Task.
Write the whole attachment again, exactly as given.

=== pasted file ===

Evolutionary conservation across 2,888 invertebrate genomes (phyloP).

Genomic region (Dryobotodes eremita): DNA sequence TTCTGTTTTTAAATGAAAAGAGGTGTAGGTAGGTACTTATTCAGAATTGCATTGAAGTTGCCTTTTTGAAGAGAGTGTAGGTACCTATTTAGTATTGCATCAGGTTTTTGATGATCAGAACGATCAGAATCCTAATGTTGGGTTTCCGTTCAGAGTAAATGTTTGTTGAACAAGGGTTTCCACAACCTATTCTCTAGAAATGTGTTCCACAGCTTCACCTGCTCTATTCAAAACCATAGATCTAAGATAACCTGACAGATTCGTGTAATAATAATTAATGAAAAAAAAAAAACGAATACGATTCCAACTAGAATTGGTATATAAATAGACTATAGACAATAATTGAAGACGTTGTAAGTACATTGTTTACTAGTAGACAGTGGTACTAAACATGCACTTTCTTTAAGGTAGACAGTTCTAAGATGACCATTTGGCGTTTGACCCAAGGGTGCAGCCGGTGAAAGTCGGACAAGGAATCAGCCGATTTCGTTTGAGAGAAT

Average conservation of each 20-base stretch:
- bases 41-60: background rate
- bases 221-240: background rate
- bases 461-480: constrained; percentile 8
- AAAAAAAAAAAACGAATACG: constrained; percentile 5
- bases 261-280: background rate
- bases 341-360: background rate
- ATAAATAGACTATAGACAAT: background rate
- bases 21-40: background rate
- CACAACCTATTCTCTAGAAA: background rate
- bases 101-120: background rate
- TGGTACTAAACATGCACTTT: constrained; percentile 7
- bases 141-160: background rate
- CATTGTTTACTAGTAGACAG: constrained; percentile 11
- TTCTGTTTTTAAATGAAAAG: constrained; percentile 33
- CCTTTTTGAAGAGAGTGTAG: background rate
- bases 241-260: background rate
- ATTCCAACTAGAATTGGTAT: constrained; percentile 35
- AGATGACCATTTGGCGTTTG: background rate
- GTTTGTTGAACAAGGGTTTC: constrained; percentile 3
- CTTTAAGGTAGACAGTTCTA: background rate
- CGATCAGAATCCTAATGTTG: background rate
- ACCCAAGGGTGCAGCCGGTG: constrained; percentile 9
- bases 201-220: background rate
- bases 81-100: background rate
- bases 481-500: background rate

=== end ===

Evolutionary conservation across 2,888 invertebrate genomes (phyloP).

Genomic region (Dryobotodes eremita): DNA sequence TTCTGTTTTTAAATGAAAAGAGGTGTAGGTAGGTACTTATTCAGAATTGCATTGAAGTTGCCTTTTTGAAGAGAGTGTAGGTACCTATTTAGTATTGCATCAGGTTTTTGATGATCAGAACGATCAGAATCCTAATGTTGGGTTTCCGTTCAGAGTAAATGTTTGTTGAACAAGGGTTTCCACAACCTATTCTCTAGAAATGTGTTCCACAGCTTCACCTGCTCTATTCAAAACCATAGATCTAAGATAACCTGACAGATTCGTGTAATAATAATTAATGAAAAAAAAAAAACGAATACGATTCCAACTAGAATTGGTATATAAATAGACTATAGACAATAATTGAAGACGTTGTAAGTACATTGTTTACTAGTAGACAGTGGTACTAAACATGCACTTTCTTTAAGGTAGACAGTTCTAAGATGACCATTTGGCGTTTGACCCAAGGGTGCAGCCGGTGAAAGTCGGACAAGGAATCAGCCGATTTCGTTTGAGAGAAT

Average conservation of each 20-base stretch:
- bases 41-60: background rate
- bases 221-240: background rate
- bases 461-480: constrained; percentile 8
- AAAAAAAAAAAACGAATACG: constrained; percentile 5
- bases 261-280: background rate
- bases 341-360: background rate
- ATAAATAGACTATAGACAAT: background rate
- bases 21-40: background rate
- CACAACCTATTCTCTAGAAA: background rate
- bases 101-120: background rate
- TGGTACTAAACATGCACTTT: constrained; percentile 7
- bases 141-160: background rate
- CATTGTTTACTAGTAGACAG: constrained; percentile 11
- TTCTGTTTTTAAATGAAAAG: constrained; percentile 33
- CCTTTTTGAAGAGAGTGTAG: background rate
- bases 241-260: background rate
- ATTCCAACTAGAATTGGTAT: constrained; percentile 35
- AGATGACCATTTGGCGTTTG: background rate
- GTTTGTTGAACAAGGGTTTC: constrained; percentile 3
- CTTTAAGGTAGACAGTTCTA: background rate
- CGATCAGAATCCTAATGTTG: background rate
- ACCCAAGGGTGCAGCCGGTG: constrained; percentile 9
- bases 201-220: background rate
- bases 81-100: background rate
- bases 481-500: background rate